Anyway, someone on AN or the caving site suggested I arrange a private visit to West Mine, which I did, and which we visited today. We were led by Nigel and his friend Pete, and this is a rough interpretation of what I think we saw.

The original opencast is bricked up and overgrown. The current entrance is in the adjacent field and a covered shaft led to a short passage leading to the workings.

The mine which has been worked on several horizons seems to be split into two sections bounded by a fault. In the first section the horizons have been worked together leading to cavernous voids. The workings continue down dip until a perpendicular fault is encountered.

The ore bearing beds are now offset 60' up, so now a single narrow, upwards trending passage links the mine so far visited with mineralised beds on the other side of the fault. The workings now are more delineated, with 'glory holes' for dropping the ore between levels being common.

Vintage bottles, fosters cans, shoes, fag packets (1940s) have been preserved as a record of both mining and non mining visitors.

Mineral wise, malachite is the most common ore and is widely disseminated. We saw the bluer azurite in places. We were also shown purple beds which are purple due to fungi which, given the fungicidal properties of copper - bizarelly appear to metabolise copper minerals.

Adventure wise, this was a great trip with loads of ladders, a couple of climbs and a couple of clipped in traverses. Do yourself a favour, book a trip on the DCC website.

Non open day Engine Vein and Wood Mine trips may well be investigated.

Robin

IP: 2.96.102.64 Edited: 28/05/2017 01:56:37 by BertyBasset
BertyBasset

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Location: Caernarfon, North Wales

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Berty Basset Rides Again (sort of)
Posted: 11/06/2017 23:48:36
11 June 2017

Quick trip to Bwlch y plwm after a visit to Aldi and Costa in Port.

The little 'layby' by entrance has now been gated, so we parked by the barn further on. My good lady, who stayed in the car reported the farmer going past twice, so I assume parking there is fine.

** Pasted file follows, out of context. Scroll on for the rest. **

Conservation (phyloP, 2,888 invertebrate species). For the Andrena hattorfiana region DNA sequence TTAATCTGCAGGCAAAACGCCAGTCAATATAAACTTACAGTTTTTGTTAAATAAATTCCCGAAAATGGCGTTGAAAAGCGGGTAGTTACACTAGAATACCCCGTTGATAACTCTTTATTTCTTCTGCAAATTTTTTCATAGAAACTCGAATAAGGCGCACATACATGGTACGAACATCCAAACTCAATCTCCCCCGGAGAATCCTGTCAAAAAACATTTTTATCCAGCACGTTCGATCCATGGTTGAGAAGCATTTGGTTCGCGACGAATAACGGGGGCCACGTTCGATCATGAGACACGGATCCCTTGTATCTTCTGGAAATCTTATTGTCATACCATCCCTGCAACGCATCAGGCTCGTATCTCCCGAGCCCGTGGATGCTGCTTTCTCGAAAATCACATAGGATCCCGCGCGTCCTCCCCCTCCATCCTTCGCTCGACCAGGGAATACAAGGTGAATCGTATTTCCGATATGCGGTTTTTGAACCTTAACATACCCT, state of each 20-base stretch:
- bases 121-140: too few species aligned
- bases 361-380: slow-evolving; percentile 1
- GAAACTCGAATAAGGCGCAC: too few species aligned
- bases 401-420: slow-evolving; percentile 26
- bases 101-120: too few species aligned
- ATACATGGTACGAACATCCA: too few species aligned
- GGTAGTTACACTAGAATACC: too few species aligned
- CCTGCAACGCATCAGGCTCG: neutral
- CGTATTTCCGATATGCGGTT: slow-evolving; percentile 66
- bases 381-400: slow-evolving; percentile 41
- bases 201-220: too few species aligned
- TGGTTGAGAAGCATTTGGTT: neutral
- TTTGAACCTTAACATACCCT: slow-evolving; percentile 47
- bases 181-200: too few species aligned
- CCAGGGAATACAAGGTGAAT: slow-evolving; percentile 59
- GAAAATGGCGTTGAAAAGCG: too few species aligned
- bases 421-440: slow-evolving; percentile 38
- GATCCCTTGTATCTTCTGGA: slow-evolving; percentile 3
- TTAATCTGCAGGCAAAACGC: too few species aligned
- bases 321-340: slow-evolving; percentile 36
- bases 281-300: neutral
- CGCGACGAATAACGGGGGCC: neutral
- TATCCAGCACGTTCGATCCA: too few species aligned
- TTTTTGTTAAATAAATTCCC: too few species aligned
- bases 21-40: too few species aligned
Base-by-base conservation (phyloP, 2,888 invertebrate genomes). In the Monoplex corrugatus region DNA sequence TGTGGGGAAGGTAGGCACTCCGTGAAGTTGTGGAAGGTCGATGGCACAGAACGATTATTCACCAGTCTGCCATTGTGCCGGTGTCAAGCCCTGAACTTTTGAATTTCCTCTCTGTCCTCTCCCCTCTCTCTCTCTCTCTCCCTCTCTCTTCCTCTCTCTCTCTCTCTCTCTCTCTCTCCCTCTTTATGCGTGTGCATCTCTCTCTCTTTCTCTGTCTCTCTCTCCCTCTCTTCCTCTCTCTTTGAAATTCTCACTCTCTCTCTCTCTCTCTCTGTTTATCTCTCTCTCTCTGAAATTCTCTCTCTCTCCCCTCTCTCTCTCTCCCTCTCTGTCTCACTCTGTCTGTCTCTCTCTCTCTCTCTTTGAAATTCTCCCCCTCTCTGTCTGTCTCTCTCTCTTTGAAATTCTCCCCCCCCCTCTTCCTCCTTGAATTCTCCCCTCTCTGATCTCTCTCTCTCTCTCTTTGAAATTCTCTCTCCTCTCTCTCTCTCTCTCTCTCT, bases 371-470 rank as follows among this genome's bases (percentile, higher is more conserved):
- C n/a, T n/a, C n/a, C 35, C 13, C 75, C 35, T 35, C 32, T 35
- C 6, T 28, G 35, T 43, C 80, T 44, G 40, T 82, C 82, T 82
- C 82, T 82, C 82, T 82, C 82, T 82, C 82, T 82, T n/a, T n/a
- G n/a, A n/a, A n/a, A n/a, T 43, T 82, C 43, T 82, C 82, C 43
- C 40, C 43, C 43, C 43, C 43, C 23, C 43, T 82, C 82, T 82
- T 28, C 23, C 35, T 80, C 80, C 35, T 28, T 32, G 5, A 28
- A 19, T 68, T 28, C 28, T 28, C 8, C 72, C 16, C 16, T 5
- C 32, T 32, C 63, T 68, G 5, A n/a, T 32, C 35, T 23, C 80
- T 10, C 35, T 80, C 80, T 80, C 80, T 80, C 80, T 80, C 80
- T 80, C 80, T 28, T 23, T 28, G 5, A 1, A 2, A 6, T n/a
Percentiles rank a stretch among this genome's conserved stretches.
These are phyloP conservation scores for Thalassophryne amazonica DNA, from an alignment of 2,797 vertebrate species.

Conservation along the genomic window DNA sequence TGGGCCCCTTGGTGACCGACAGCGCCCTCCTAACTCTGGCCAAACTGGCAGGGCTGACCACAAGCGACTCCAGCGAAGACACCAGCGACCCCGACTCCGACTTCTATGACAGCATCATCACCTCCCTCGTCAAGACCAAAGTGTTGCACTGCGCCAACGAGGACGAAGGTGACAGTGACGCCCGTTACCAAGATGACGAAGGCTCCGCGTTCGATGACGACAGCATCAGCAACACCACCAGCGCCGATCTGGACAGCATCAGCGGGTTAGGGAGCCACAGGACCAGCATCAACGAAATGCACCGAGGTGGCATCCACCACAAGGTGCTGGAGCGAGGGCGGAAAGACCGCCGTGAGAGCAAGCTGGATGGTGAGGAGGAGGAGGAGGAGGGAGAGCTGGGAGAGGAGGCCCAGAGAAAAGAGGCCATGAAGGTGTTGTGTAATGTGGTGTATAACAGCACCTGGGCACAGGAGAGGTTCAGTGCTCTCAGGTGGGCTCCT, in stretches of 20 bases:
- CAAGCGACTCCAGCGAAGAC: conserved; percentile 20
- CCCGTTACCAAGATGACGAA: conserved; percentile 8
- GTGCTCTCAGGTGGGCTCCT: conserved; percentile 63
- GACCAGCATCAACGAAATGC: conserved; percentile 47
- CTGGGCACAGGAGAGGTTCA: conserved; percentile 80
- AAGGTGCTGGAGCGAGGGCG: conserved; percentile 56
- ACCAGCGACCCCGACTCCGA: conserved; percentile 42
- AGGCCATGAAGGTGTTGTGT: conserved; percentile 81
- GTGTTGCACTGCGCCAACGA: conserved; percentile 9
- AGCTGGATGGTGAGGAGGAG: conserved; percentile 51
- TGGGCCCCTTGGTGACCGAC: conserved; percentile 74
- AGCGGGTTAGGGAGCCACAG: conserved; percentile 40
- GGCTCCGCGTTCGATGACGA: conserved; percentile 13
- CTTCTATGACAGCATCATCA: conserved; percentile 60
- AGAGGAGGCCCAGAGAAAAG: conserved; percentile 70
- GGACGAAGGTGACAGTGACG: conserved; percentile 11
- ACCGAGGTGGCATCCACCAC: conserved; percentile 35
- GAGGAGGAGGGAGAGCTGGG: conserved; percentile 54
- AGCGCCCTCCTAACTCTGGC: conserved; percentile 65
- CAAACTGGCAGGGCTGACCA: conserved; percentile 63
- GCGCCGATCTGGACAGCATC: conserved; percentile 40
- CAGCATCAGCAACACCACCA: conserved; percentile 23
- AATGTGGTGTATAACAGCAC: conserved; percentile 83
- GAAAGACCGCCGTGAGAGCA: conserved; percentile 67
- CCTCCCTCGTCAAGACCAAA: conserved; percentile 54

This time, we were augmented by a set of cowstails and a belay belt - now monikered 'caving belt'. Spotted several big spiders, a slug, a beetle, and rather bizarely a canoe at the first worked vein.

The aim was a through trip out to level 3. We got up to where the route from the upper levels comes in at the top of the spoil slope, noting the frequently belayed rope. The climb up to the traverse which I must have just shined up 20 years ago didn't look sensible with just belay belt and cowstails, so I guess maybe a couple of harnesses, and maybe a jumar or two might soon become birthday presents.

The good lady is away for the next two weekends, so maybe a few longer trips may be in order.
IP: 86.166.105.160 Edited: 11/06/2017 23:50:20 by BertyBasset
BertyBasset

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Berty Basset Rides Again (sort of)
Posted: 18/06/2017 22:33:25
18 June Garreg Boeth Mine

Dave Tyson kindly led a trip down here. I followed Dave down the 10' shuttered shaft but got snagged on my fleece. I returned up, removed fleece, whilst Osian quickly disappeared down the shaft. Another go, and there was a low, narrow passage leading off at the bottom over boards. Inadvisedly, I went in feet first and encountered a bit of a constriction under some scaffolding. This was tricky not being able to see it, but I managed to squeeze through dragging my fleece behind me. This emerged at a low chamber where the others were waiting.

Fully clothed again, I followed the others through some deep gloopy mud, then a combination of crawling, thrutching and negotiating obstacles. At some point we got to a fairly deep canal which was negotiated using small ledges. We had a small detour to look at a shaft, then pleasant walking passage following a thin vein of calcite with sparse galena. Towards the end, this passage took a 90degree turn to the right before ending. This reminded me a bit of BYP, where at the termination, the passage splits into two as though frantically trying to find a vein before the money ran out. Not that you could see anything particularly worth mining here.

We retraced our steps and at a point where we had slid down some muddy boulders earlier, we slid down a muddy crawl underneath to emerge at the bottom of a surface shaft with all bits of bikes, fences, bones and shoes spilling out into the passage. We then waded through a thigh deep canal sporting small stals and curtains, mud volcanoes and gour pools.

Then a return to the junction and the crawl and wellie sucking mud passage back towards the entrance. Girth now enhanced with a liberal layer of mud, I removed fleece again and charged into the constriction. It was much easier going forwards, and I used a convenient scaffold bar to pull myself through.

An awkward climb up the shaft to intense daylight to join the others. We'd been down for about 3 hours, and this felt more like caving than mining. Tired shoulders and knocked elbows. Dave says some of it natural, and some of it did appear to have a vadose looking roof. On the way home we had a quick shandy in the Raven in Llanarmon.

All in all, an interesting, if energetic trip in a part of Wales which I've walked a lot, but only rarely visited underground. Thanks again to Dave.
IP: 86.166.63.51 Edited: 18/06/2017 22:34:34 by BertyBasset